Loughborough University
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Computational modelling of stent deployment and mechanical performance inside human atherosclerotic arteries

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posted on 2015-12-08, 09:43 authored by Alessandro Schiavone
Atherosclerosis is the obstruction of blood stream caused by the formation of fatty plaques (stenosis) within human blood vessels. It is one of the most common cardiovascular conditions and the primary cause of death in developed countries. Nowadays stenting is a standard treatment for this disease and has been undergoing a rapid technological development. The aim of this PhD is to simulate the deployment of stents within atherosclerotic arteries in order to understand the mechanical performance of these devices. To this purpose, specific objectives were identified to study: (i) the effects of stent design, material and coating on stent deployment; (ii) the influence of balloon type, arterial constraints and vessel constitutive models in stenting simulation; (iii) the importance of plaque thickness, stenosis asymmetry and vessel curvature during the process of stent deployment; (iv) the necessity of considering vessel anisotropy and post-deployment stresses to assess stents mechanical behaviour; (v) the performance of biodegradable polymeric stents in comparison with metallic stents. Finite element (FE) analyses were employed to model the deployment of balloon-expandable stents. The balloon-stent-artery system was generated and meshed using finite element package Abaqus. Individual arterial layer and stenosis were modelled using hyperelastic Ogden model, while elastic-plastic behaviour with nonlinear hardening was used to describe the material behaviour of stents. The expansion of the stent was obtained by application of pressure inside the balloon, with hard contacts defined between stent, balloon and artery. The FE model was evaluated by mesh sensitivity study and further validated by comparison with published work. Comparative study between different commercially available stents (i.e. Palmaz-Schatz, Cypher, Xience and Endeavor stents) showed that open-cell design tends to have easier expansion and higher recoiling than closed-cell design, with lower stress level on the plaque after deployment. Also, stents made of materials with lower yield stress and weaker strain hardening experience higher deformation and recoiling, but less post-deployment stresses. Folded balloon produces sustained stent expansion under a lower pressure when compared to rubber balloon, with also increased stress level on the stent and artery. Simulations with different arterial constraints showed that stress on the plaque-artery system is higher for a free artery as a result of more severe stretch. Study of arterial constitutive models showed that saturation of expansion could not be noticed for models that neglect the second stretch invariant in the strain energy potential. Stent expansion is highly affected by plaque thickness, and stresses and recoiling increased considerably with the increasing level of stenosis. Asymmetry of the plaque causes non-uniform stent expansion and high levels of vessel wall stresses are developed in the regions covered by thin layer of plaque. Also, a reduction in stent expansion is observed with the increase of artery curvature, accompanied by an elevation of stresses in the plaque and arterial layers. Vessel anisotropic behaviour reduces the system expansion at peak pressure, and also lowers recoiling effect significantly. The post-deployment stresses caused by stent expansion increase the system flexibility during in-plane bending and radial compression. Comparative study of a PLLA stent (Elixir) and a Co-Cr alloy stent (Xience) showed that polymeric stent has a lower expansion rate and a reduction in final expansion than metallic stent.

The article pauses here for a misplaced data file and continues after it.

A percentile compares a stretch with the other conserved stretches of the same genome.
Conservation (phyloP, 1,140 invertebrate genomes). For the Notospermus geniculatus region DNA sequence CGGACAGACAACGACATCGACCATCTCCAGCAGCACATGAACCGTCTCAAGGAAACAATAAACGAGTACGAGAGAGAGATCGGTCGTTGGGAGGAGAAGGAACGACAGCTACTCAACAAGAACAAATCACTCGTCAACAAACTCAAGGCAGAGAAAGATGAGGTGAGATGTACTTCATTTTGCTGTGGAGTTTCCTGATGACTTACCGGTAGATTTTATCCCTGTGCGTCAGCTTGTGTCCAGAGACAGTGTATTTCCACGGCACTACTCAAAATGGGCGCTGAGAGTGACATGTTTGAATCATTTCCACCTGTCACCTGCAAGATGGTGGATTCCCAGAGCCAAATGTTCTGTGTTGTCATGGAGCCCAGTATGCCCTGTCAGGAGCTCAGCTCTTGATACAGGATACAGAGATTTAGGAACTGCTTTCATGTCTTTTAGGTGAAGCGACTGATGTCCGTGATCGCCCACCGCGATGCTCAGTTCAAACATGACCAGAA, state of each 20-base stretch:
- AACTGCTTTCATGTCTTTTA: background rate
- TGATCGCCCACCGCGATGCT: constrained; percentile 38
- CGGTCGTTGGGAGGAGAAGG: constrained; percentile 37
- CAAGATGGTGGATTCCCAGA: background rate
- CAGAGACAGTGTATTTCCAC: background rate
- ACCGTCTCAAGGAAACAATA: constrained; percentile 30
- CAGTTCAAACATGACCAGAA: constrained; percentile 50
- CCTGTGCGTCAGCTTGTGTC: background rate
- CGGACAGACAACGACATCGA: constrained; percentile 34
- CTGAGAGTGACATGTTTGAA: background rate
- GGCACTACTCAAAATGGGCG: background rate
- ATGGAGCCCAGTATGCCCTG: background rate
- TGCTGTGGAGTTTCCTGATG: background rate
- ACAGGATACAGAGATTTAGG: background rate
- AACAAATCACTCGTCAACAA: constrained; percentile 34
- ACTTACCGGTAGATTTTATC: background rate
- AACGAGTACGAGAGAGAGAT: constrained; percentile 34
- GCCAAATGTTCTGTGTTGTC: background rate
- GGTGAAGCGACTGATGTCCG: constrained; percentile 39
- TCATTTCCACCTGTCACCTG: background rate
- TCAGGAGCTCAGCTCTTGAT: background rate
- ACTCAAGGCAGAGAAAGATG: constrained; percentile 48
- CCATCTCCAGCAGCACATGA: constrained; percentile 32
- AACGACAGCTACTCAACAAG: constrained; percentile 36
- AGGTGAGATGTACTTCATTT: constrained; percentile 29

• Mechanical, Electrical and Manufacturing Engineering


© Alessandro Schiavone

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This work is made available according to the conditions of the Creative Commons Attribution-NonCommercial-NoDerivatives 4.0 International (CC BY-NC-ND 4.0) licence. Full details of this licence are available at: https://creativecommons.org/licenses/by-nc-nd/4.0/

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A Doctoral Thesis. Submitted in partial fulfilment of the requirements for the award of Doctor of Philosophy of Loughborough University.


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